BEST OF THE WEEK
Vox’s big school segregation piece is a strong follow-up to its January look at white self-segregation (and is written by the same journalist, Alvin Chang).
The most important graphic in School segregation didn’t go away is probably the one that shows the dramatic increase in high-poverty schools over the past 17 years – roughly 70 percent. Another eye-catching graphic shows that white flight in response to mandatory desegregation orders in northern school districts was much higher than predicted.
There are also some great quotes, including Erika Wilson (“People who are fortunate enough to form utopias do so on the backs of other folks who have been excluded.”) And the 8-bit Minecraft-style illustrations, which Chung apparently calls “cartoonxplainers,” are surprisingly fun and helpful:
Some readers might object to the story’s focus on the issue of district secessions, which are a tiny part of school segregation over
Looking ahead, Josh Starr tells us that new PDK poll results coming out soon will have data on public attitudes towards integration.
Speaking of race and schools, US News and The 74 were among those who covered the pushback against union head Randi Weingarten’s claims that vouchers were close cousins to segregation. Indeed, things were getting pretty heated. But EWA board member Dakarai Aarons shut it all down with his tweet noting that “Our public and private school systems were both born in segregation and racism. This debate is silly. Let’s focus on making schools better.”
Tech magazine Recode notes that Priscilla Chan’s CZI is likely to become one of the largest and most ambitious philanthropies in the world. However, Mike Rosenberg notes that some kids at Zuckerberg’s school for low-income Silicon Valley families are leaving because their parents are priced out of the housing market. Not much CZI can do about that – or is there?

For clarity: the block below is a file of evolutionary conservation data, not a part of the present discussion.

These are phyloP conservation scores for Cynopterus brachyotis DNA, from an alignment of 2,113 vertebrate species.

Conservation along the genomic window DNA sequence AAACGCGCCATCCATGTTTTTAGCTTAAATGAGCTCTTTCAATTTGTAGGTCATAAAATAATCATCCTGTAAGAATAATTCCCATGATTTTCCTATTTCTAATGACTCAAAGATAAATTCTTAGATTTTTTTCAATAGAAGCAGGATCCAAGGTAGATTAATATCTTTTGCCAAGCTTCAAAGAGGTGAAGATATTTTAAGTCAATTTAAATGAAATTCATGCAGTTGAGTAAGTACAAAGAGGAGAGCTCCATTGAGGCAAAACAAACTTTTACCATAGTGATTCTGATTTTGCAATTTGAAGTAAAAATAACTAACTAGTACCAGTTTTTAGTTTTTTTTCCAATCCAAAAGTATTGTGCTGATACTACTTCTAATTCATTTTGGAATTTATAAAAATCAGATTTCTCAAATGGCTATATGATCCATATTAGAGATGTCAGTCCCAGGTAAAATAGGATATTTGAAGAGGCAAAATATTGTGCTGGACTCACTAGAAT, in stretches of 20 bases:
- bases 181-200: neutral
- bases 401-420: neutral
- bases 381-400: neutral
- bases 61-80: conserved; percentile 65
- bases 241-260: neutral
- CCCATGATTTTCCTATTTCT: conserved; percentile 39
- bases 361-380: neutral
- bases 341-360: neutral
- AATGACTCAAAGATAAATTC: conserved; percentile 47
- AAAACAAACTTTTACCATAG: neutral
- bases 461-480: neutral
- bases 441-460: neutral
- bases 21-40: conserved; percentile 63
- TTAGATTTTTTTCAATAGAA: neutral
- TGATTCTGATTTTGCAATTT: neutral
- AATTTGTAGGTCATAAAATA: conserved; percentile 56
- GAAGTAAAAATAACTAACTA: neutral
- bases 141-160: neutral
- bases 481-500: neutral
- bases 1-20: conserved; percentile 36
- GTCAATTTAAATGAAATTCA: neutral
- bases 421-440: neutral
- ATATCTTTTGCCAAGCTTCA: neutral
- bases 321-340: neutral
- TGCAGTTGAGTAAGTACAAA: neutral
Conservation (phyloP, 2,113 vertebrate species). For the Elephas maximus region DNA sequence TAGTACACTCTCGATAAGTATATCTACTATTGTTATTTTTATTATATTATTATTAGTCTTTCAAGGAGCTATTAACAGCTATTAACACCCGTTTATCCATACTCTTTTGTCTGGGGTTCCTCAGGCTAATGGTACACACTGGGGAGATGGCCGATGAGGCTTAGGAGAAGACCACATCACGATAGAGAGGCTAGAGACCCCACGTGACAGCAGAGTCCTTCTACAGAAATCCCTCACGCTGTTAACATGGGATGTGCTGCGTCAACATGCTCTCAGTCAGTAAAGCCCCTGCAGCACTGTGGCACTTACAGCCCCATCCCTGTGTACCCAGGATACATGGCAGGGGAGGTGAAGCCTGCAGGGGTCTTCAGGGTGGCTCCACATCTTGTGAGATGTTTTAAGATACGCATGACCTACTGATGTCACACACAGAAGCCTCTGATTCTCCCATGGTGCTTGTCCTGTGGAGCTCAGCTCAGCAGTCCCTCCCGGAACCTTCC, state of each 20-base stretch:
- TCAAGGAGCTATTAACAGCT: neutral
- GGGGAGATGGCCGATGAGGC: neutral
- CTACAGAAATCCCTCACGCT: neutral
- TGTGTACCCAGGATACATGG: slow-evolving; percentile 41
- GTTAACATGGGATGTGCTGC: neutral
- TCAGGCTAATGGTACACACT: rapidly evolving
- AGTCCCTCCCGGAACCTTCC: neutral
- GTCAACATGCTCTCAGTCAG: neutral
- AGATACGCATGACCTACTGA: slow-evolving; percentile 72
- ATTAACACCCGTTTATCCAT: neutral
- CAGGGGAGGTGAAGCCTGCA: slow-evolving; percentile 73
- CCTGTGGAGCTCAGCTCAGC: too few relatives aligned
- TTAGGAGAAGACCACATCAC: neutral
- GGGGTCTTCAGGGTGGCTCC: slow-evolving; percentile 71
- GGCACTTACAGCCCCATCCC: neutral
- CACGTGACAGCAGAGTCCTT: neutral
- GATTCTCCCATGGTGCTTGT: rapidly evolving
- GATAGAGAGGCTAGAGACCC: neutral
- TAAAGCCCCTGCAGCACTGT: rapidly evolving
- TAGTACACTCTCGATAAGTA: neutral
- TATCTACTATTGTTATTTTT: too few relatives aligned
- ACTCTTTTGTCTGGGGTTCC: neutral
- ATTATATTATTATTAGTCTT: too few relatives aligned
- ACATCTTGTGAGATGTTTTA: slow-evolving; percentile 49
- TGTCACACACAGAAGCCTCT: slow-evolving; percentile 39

There are so many education implications in this New York Times story about child safety agencies discriminating against poor minority parents: How are children’s academics affected by being removed from their parents’ homes and sent to foster care? What role do schools play in supporting or protecting against unnecessary removals?) Plus it’s great reporting and writing.
Dallas Morning News: When the worst elementary school in Dallas closes, what happens to the kids? https://t.co/b12kLvdGVi
Seattle Times: Homeless students drawn to Seattle schools by sports are often cast aside when the season’s over https://t.co/TvFyoEn1jJ
Chalkbeat: New federal rules are pushing Indiana to explore giving state tests in Spanish https://t.co/oyizcCrQ0B
Washington Post: Undocumented suspensions persisted in D.C. schools despite repeated alerts https://t.co/R3vuyn4Yt1
NYT: He Called the School Board Racist. Now, He’s Joined It https://t.co/RwhwyAosRK
Hechinger: There are 2.4 million fewer college students than there were five years agohttps://t.co/xuUxLbueOb
Boston Globe: 50 years later, Metco’s dream is still unanswered https://t.co/CvbEED0KZz
Seattle Times: Only a quarter of Washington school-board races are contested https://t.co/c6nc0mwp6w
NYT: How Home Visits by Nurses Help Mothers and Children, Especially Boys https://t.co/JxllbozqaS
FROM “THE GRADE”
This week’s column was the much-anticipated Worst Education Journalism of the Year roundup, featuring categories such as Worst Story, Worst Coverage, and Worst Journalist for 2016-2017. Among those in contention are the NYT, ProPublica, Philadelphia Inquirer, LA Times, and USA Today. The nominees for worst journalist include Valerie Strauss, Campbell Brown, Kate Zernike, and me.
Reactions to the piece – a counterpart to December’s “Best Education Journalism of the Year” roundup – were all over the place:
Jenn Borgioli Binis called it “unsurprisingly thoughtful.” Akil Bello called it the “#hateread awards!” NY Daily News reporter Ben Chapman noted that he was “grateful to not be nominated.”